Gills Onions looks to retail to expand business

September 5, 2007

Although organic onions make up only a small part of Gills Onions’ business, the company is looking to expand its retail offerings with organic packages.

The company has been certified organic for a number of years, supplying diced onions or purees to industrial manufacturers of soups and salsas. But Gills is banking on organics at retail to grow business in the coming years.

“I think organic buyers are very passionate about what they buy,” said Nelia Alamo, director of sales and marketing for Gills Onions. “I think it’s the biggest growth area for us.”

The first organic product released was a 6/10-ounce container of diced yellow onions sold under the Gills Onions brand name. The company sells diced and sliced conventionally-grown onions at retail, all under the same brand name, but after the sales of the organic product has taken off, more will likely follow.

“The retail response has been very good,” Alamo said. “We’ll definitely get into those other cuts.”

The biggest challenge with fresh-cut onions, both conventional and organic, is marketing them on supermarket shelves. The cut onions have to be refrigerated, so they’re not displayed near the whole onions, so consumers don’t have the opportunity for a side-by-side comparison. Alamo said the company was looking at ways to move the products in the stores, but it would probably require purchasing coolers, an expensive proposition considering the fresh-cut onions are distributed nationwide. So Gills Onions is finding other ways to reach consumers, and Alamo said when customers do discover cut onions, they’ll continue to buy them.

“When they try them once, I think they’ll be hooked,” she said.

Although organic foodservice packs are available, there hasn’t been much demand for organic onions from foodservice provider, apart from the occasional university.

“At the foodservice level, I don’t think organic is going to take off,” Alamo said.

Gills Onions is a grower as well as a processor. Nearly all of the conventional onions are grown and harvested on land that the company owns, but so far none of the land has gone organic. The yellow onions used in the organic retail product are sourced from organic growers, so the price will probably fluctuate as organic onions become more scarce during the winter. Alamo said there are contracts in place for some of the supply, but the rest will have to be determined as supply dictates.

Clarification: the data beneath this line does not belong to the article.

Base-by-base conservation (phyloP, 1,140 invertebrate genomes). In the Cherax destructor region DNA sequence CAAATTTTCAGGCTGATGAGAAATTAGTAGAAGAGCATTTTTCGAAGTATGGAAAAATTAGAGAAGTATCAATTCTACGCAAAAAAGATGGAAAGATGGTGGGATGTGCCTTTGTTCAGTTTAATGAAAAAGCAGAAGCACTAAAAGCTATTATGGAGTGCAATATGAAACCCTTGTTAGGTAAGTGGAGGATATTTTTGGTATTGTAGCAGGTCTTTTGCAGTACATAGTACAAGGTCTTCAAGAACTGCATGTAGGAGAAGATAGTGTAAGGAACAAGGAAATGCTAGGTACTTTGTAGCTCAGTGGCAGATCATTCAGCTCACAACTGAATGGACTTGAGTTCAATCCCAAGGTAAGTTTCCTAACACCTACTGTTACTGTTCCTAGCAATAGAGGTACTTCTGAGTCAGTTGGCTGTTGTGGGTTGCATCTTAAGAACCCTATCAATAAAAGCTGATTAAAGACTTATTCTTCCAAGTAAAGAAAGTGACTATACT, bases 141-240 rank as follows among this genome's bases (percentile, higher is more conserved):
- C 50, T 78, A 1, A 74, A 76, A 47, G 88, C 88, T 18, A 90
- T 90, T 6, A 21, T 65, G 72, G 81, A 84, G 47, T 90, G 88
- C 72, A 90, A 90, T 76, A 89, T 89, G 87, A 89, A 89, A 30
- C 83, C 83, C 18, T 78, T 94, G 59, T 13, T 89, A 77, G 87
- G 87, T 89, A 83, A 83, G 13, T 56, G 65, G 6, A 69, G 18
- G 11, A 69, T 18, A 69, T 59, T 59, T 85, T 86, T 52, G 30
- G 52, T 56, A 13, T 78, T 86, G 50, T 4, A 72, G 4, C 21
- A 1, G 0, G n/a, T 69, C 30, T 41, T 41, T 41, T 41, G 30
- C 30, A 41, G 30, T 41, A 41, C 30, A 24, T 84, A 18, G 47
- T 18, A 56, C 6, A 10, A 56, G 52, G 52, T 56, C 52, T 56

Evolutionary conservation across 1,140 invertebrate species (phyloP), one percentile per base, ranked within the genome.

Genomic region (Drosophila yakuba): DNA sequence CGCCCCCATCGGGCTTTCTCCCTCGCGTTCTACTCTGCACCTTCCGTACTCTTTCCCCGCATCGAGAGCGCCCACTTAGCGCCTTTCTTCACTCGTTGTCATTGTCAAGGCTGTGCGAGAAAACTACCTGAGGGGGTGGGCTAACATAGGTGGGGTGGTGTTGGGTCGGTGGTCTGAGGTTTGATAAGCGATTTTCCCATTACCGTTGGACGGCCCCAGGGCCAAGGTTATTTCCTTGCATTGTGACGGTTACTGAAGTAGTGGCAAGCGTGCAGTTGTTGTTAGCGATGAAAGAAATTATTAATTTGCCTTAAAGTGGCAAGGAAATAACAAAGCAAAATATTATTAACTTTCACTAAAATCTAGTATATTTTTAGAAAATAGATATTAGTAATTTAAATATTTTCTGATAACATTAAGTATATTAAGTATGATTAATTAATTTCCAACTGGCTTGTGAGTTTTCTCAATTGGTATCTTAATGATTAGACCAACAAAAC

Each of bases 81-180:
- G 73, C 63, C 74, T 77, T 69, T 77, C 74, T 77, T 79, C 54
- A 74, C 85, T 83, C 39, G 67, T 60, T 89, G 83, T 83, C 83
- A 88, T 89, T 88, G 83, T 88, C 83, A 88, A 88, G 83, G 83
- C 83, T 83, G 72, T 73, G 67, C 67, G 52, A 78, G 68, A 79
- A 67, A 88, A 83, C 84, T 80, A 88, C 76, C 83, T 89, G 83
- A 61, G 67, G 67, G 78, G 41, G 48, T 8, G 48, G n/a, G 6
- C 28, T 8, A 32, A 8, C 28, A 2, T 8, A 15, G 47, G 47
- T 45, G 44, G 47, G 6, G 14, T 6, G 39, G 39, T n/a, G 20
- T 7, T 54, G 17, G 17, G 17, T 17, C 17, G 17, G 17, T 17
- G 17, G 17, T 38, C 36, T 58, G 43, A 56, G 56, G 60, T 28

Organics make up only a small percentage of the company’s business – about 5 percent, Alamo said. As the organic segment grows, Gills Onions would likely convert some of its land to organic for a consistent supply of organic onions, and possibly add more processing lines for organic products. Right now, organic onions are run during the first shift of the day, after the sanitizing crew has cleaned from the previous day’s processing. That limits the capacity that can be processed, but won’t be a problem until the market expands.

Expanding into organics is more than a market niche for Gills Onions. The company has been working on a variety of ways to reduce its impact on the environment and become more sustainable.

“We’re looking at different ways that we can be an environmentally friendly company,” Alamo said. “Everyone has a different idea of what sustainable is.”

To Gills Onions, sustainability covers everything from farming to packaging. The onion crops are on regular rotations to lessen the nutrient loss in the soil, and all of the company’s packages are now made from recyclable materials and PLA.

Gills Onions also is looking at ways to use the waste byproducts generated during the fresh-cut processing. The onion skin peels now are put into the field, where they’re tilled in to restore some nutrients to the land, but the company is investigating a way to compress the skins and use them as energy. When the program is implemented in about a year, the processing facility will be able to generate its own power with the waste products.

Organic produce buyers are loyal and passionate about what they buy, and Gills Onions is looking to the segment to grow the company. But more than offering the organic equivalent of their other lines, the grower and processor is looking at how everything operates to make it an environmentally conscious company, and that’s something that will make a difference to customers living an organic lifestyle.


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